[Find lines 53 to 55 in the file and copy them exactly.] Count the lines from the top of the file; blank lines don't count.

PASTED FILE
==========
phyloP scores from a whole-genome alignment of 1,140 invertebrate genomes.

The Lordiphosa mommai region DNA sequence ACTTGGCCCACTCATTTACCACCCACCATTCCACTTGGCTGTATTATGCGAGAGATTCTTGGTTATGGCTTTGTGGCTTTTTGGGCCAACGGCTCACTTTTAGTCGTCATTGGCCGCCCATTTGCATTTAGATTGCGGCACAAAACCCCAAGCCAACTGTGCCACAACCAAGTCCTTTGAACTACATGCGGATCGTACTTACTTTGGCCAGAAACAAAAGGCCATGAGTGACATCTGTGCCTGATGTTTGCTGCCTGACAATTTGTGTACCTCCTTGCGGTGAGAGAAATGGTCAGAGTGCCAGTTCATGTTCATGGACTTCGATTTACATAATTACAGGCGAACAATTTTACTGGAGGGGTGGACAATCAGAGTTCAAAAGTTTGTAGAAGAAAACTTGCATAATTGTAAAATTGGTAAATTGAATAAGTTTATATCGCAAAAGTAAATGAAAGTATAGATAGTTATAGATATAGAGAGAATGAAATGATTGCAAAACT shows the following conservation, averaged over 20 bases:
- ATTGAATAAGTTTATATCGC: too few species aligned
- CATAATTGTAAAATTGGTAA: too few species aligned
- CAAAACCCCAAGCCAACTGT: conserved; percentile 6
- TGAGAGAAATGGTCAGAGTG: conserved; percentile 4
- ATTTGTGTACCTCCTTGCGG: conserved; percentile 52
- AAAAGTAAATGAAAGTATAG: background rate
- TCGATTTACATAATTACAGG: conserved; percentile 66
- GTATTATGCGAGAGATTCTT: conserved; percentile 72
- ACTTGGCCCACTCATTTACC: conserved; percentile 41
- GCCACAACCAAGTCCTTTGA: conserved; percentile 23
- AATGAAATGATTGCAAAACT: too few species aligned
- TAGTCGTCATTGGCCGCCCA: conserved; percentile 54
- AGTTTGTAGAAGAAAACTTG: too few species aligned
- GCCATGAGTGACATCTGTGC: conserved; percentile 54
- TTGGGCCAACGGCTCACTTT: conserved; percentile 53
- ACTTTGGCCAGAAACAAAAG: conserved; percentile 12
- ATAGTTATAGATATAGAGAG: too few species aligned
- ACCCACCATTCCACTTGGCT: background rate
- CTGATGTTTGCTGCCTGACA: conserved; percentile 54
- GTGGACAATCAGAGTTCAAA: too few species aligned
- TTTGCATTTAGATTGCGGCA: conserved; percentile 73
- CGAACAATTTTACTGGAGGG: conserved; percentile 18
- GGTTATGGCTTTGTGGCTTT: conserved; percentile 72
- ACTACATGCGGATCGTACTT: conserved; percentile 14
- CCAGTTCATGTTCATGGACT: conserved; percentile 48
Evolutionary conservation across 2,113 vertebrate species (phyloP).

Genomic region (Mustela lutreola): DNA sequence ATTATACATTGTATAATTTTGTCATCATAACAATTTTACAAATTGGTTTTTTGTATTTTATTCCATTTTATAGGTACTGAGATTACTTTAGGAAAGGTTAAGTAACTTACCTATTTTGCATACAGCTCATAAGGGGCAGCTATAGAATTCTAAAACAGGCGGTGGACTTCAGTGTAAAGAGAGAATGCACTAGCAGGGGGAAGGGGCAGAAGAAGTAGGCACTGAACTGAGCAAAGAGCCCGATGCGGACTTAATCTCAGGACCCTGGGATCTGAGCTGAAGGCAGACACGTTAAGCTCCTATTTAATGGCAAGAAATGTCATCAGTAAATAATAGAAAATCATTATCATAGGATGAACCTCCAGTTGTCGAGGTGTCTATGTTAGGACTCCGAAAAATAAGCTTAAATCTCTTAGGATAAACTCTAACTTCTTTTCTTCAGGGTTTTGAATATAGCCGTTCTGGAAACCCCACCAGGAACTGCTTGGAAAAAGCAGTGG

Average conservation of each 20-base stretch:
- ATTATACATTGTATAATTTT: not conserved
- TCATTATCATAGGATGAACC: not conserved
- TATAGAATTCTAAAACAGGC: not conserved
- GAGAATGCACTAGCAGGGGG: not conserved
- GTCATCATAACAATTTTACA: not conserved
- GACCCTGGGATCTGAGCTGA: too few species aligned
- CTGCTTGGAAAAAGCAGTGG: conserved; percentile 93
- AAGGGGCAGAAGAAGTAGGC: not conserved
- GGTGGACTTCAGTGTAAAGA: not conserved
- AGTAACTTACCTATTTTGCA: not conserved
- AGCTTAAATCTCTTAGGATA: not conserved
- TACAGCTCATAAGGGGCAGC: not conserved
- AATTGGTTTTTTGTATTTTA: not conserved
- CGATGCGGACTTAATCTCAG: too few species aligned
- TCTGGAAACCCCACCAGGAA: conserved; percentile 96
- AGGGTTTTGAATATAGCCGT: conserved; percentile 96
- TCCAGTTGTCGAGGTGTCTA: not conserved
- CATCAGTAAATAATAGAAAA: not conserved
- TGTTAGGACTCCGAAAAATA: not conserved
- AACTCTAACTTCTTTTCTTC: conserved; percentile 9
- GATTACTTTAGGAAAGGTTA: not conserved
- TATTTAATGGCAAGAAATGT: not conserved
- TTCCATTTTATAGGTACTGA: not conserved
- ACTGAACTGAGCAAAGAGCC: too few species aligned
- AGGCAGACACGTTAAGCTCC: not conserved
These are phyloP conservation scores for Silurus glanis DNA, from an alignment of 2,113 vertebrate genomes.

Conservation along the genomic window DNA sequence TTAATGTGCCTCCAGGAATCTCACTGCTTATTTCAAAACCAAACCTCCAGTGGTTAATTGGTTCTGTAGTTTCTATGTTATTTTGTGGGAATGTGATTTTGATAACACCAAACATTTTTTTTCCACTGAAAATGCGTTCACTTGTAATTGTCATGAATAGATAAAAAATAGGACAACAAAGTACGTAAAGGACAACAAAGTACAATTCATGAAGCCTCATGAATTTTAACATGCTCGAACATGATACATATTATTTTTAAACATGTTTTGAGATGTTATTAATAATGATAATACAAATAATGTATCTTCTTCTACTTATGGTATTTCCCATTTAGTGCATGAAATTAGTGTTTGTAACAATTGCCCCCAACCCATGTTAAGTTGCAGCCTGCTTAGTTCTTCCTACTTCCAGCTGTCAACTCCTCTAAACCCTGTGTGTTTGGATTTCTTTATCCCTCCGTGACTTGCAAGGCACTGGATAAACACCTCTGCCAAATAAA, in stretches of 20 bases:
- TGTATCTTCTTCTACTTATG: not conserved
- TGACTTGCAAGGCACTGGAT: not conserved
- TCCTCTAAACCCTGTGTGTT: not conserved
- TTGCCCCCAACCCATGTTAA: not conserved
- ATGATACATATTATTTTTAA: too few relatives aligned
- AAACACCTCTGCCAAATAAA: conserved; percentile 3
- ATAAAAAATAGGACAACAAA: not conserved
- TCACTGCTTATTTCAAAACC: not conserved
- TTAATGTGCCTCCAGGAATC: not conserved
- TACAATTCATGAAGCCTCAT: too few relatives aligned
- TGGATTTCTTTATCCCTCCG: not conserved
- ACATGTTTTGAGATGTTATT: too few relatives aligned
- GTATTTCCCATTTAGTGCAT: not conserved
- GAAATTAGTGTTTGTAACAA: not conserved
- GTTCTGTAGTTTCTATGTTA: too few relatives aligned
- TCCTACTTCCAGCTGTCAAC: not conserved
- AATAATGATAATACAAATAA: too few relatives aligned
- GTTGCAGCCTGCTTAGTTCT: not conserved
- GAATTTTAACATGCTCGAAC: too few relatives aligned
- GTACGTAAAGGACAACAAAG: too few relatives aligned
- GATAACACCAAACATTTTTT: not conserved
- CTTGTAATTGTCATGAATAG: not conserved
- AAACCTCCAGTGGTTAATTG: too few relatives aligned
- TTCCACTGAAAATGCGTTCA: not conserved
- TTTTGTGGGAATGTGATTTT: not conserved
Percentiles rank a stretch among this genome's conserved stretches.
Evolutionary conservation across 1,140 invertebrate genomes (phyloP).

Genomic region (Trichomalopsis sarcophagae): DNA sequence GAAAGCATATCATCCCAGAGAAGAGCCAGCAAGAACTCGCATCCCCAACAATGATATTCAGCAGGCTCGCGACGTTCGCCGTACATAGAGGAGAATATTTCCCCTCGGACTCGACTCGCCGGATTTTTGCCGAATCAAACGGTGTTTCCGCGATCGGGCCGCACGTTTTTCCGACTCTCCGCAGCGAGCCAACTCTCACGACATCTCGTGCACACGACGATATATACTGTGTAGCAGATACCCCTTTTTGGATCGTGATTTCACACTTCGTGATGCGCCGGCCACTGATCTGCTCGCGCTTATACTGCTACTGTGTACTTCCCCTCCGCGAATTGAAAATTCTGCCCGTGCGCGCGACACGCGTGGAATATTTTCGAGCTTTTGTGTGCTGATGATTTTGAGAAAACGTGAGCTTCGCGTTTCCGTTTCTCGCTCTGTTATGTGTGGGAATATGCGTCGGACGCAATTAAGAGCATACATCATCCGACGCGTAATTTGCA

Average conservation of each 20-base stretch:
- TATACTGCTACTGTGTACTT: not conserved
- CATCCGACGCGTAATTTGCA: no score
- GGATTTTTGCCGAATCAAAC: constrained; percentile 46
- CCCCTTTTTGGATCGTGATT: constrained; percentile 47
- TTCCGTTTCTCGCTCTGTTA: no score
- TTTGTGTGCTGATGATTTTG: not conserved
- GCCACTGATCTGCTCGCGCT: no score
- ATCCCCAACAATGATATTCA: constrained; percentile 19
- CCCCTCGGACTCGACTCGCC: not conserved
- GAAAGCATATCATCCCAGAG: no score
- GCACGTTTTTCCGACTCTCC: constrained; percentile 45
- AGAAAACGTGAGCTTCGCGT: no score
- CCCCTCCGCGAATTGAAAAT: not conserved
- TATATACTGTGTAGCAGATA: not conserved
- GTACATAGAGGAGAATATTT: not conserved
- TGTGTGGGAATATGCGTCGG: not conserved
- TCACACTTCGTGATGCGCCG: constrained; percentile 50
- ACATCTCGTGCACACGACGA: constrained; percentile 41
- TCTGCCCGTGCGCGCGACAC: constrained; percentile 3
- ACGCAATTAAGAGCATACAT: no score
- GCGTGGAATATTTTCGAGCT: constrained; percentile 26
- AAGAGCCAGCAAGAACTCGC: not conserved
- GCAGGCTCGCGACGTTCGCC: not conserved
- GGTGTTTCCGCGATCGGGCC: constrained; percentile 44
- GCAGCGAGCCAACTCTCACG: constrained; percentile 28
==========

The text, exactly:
- TTCCATTTTATAGGTACTGA: not conserved
- ACTGAACTGAGCAAAGAGCC: too few species aligned
- AGGCAGACACGTTAAGCTCC: not conserved